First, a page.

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What Is the Relationship between the Skin and Homeostasis?

By Alexis Rohlin
Updated Mar 03, 2024
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Skin and homeostasis work together to help the body maintain a constant internal environment. The relationship between them consists of three parts: a receptor, a control center and an effector. Human skin contains receptor cells that sense a change in the environment. These receptors send information to the control center, the hypothalamus in the brain. The hypothalamus then tells an effector, such as sweat glands or blood vessels in the skin, to react in order to maintain a stable body temperature.

During temperature homeostasis, or thermoregulation, the skin and homeostasis cause the body to sweat. When the skin senses that the body is heating up because of the environment's temperature, the hypothalamus sends a signal via nerves to sweat glands and blood vessels in the skin. The blood vessels dilate to allow more blood flow through the skin, which — in tandem with sweating — lowers body heat.

Body temperature regulation done by skin and homeostasis also informs the hypothalamus of when the body is cold. This causes the hypothalamus to send signals to the body to tell it to raise its temperature. The body then begins shivering, constricting blood vessels and forming goosebumps in a process called piloerection. Piloerection is when hair follicles make the hair stand up in an effort to warm the body.

The human body contains many types of cells. The cells that make up the body's nervous system work together along with the skin and homeostasis to regulate the body. Specialized cells of the skin make up three different layers: the epidermis, the dermis and the subcutaneous.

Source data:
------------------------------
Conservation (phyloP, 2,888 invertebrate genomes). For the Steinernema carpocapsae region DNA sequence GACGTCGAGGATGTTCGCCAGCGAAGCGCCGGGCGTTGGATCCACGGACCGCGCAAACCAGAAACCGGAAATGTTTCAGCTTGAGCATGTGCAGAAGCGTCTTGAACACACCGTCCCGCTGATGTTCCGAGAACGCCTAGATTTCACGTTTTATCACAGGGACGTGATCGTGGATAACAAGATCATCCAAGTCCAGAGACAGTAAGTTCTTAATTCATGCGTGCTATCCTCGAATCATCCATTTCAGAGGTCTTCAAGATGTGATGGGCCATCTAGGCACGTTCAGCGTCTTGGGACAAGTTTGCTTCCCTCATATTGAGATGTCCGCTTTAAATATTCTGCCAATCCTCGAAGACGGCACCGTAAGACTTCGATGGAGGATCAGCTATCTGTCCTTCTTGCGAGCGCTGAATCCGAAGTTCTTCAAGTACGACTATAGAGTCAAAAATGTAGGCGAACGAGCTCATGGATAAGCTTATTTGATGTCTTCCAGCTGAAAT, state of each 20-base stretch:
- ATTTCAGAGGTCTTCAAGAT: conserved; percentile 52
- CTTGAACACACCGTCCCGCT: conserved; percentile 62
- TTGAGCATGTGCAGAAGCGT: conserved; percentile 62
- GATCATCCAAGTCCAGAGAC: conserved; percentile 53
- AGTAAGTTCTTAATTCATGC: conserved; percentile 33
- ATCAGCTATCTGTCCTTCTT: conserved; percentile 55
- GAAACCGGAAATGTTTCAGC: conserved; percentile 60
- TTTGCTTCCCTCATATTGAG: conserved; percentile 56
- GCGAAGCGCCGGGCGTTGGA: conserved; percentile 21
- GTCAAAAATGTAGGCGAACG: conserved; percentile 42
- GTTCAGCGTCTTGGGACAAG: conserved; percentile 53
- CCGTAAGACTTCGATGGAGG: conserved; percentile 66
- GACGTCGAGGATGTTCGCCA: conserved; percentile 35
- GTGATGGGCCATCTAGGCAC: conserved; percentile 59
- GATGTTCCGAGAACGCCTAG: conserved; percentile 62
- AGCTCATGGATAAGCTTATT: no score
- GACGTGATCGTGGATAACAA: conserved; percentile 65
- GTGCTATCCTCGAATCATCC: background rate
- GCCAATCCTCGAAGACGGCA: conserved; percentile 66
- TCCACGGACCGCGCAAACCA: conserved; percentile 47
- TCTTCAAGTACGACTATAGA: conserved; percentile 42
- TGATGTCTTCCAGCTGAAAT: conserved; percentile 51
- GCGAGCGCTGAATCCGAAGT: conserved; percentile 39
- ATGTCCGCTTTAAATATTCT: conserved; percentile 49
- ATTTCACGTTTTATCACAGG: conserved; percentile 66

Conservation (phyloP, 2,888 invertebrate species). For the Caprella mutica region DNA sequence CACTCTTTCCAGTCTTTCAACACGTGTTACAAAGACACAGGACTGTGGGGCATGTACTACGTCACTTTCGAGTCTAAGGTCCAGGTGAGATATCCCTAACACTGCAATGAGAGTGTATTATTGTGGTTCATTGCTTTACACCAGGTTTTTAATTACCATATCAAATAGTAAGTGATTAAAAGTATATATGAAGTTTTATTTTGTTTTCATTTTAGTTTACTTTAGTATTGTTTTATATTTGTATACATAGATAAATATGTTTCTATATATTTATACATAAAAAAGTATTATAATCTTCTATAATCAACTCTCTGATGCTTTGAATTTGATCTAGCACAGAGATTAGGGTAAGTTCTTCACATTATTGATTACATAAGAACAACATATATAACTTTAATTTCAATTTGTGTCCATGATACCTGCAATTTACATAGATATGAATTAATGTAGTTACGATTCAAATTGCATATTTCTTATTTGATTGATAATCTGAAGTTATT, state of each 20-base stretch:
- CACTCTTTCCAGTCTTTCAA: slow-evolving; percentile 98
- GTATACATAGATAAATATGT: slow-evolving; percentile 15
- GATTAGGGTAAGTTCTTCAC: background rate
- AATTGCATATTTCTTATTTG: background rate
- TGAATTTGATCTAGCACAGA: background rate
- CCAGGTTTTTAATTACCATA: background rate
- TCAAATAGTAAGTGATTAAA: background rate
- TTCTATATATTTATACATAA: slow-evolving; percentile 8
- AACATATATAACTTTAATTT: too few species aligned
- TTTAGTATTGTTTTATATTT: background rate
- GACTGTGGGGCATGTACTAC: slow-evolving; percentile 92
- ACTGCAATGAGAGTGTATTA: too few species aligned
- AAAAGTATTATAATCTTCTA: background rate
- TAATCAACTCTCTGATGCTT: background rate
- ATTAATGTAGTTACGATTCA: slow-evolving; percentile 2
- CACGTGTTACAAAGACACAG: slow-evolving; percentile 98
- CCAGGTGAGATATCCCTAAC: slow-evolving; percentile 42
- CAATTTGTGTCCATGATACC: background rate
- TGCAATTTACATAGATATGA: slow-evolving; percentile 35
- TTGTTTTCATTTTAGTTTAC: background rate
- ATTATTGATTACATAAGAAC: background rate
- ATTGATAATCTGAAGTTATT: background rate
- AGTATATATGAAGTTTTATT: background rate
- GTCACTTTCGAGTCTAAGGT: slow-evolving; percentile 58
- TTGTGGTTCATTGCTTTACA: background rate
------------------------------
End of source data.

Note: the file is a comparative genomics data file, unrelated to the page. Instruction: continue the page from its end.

The epidermis is the top-most layer of skin that protects the body by preventing water loss and invasion of viruses and microorganisms. Stem cells located in the epidermis maintain the skin by producing new skin cells. These new cells are made to replace lost cells that are naturally shed by the skin and when healing an injury. The skin's top layer also contains melanocytes, which are specialized skin cells that produce melanin — a pigment that protects the body from the ultraviolet radiation made by the sun.

The dermis contains sweat glands, oil glands and hair follicles. The subcutaneous layer, or bottom layer, of the skin is made up of connective tissue, fat cells, nerve cells, veins and arteries. It is the sweat glands, hair follicles and veins in the dermis and subcutaneous layers that are manipulated when the relationship between skin and homeostasis is doing what it should.

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Discussion Comments
By browncoat — On Mar 18, 2013

@indigomoth - I guess most of the time people are only interested in their skin when something goes wrong. And it often does, with such a complex system and especially considering how much bacteria is on human skin at any moment.

That complexity is why sometimes you get acne or rashes, or annoying hair, or too much sweat. All those things have origins in the attempt to maintain homeostasis somehow going wrong and usually involve bacteria going somewhere they shouldn't go.

By indigomoth — On Mar 17, 2013

It's pretty fascinating how much is packed into a thin layer of skin once you start getting into the biology of it. People don't tend to think of skin as any more than a big wrapper, but it does a lot of work.

I mean, technically, even the fact that it allows you to feel heat and cold and try to stay away from extremes (like withdrawing your hand from a hot pan) could be considered a kind of homeostasis.

By pleonasm — On Mar 17, 2013

This is by no means a perfect process, but it is fairly predictable and if you are planning on going on a trip where you might encounter bad conditions you need to take it into account.

For example, if you are going into the snow, it's actually going to work against you if you dress too warmly. Because then you will sweat, which will end up cooling you down too much.

If you don't cover yourself enough in very hot weather the same thing can happen, which can lead to too much water leaving your system.

So, it's not simple, but if you plan sensibly and take things like this into account, you should be fine.

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